His election-year push for additional job measures suffered a fresh setback this past week when the GOP blocked the small-business plan.
The president used his weekly radio and Internet address Saturday to accuse Republicans of "holding America's small businesses hostage to politics." He said the bill has the support of business groups and contains many ideas favored by both parties.
"Understand, a majority of senators support the plan. It's just that the Republican leaders in the Senate won't even allow it to come up for a vote," Obama said. "That isn't right."
Obama made clear that it's not only a policy disagreement, but a reason for voters to steer away from Republicans in November's pivotal congressional elections, which will determine whether Democrats keep their majorities in the House and Senate.
"When America is just starting to move forward again, we can't afford the do-nothing policies and partisan maneuvering that will only take us backward," he said.
The proposed fund would be available to community banks with less than $10 billion in assets, to help them increase lending to small businesses. The bill would combine the fund with about $12 billion in tax breaks aimed at small businesses.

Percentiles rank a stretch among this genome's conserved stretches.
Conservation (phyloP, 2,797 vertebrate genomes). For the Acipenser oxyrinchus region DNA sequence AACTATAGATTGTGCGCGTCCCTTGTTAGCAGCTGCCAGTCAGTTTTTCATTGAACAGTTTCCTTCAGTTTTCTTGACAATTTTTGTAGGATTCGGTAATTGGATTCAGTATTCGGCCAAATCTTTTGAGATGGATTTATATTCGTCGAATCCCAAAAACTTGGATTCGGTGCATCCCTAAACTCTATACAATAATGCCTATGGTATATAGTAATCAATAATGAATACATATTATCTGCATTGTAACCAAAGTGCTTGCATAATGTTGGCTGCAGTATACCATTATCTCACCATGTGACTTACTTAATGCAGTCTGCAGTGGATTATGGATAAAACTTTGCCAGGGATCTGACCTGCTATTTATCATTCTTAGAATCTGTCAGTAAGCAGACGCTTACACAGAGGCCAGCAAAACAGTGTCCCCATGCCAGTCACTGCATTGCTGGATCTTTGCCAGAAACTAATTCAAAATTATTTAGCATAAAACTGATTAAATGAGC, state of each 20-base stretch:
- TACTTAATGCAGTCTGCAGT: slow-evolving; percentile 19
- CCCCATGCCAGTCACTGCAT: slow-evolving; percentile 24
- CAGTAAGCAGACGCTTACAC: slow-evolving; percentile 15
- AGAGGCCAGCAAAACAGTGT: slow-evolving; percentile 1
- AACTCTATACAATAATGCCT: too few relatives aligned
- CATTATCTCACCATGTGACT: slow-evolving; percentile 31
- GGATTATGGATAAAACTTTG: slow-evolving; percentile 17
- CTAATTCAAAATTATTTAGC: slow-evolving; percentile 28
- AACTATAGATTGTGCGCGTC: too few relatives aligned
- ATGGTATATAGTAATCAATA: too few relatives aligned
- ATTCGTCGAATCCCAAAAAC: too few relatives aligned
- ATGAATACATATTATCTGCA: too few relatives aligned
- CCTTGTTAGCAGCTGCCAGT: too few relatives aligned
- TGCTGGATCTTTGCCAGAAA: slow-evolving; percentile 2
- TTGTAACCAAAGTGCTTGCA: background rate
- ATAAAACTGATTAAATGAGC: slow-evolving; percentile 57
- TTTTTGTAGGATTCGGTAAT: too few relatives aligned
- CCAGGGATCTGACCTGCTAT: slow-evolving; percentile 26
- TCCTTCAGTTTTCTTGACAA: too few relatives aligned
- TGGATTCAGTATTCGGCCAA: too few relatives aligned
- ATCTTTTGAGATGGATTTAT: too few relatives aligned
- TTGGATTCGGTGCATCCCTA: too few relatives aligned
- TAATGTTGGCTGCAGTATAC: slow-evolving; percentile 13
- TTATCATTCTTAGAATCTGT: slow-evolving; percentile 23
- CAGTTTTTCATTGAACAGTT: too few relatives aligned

Democrats say banks should be able to use the lending fund to leverage up to $300 billion in loans, helping to loosen tight credit markets. Some Republicans, however, likened it to the unpopular bailout of the financial industry.
Democrats wanted to pass the bill before Congress left town for summer vacation, but that won't happen with House members already headed home for its August break and the Senate in session for another week before its recess begins.
Congress has extended unemployment benefits for people who have been out of work for long stretches and passed a measure that gives tax breaks to businesses that hire unemployed workers. But many other initiatives stalled, in part because of concerns they would add to the growing national debt.
The vote to end a Republican filibuster on the latest measure was 58-42. Senate Majority Leader Harry Reid, D-Nev., joined all Republicans to vote to continue the filibuster, but only as a procedural step that allows him to call up the bill again.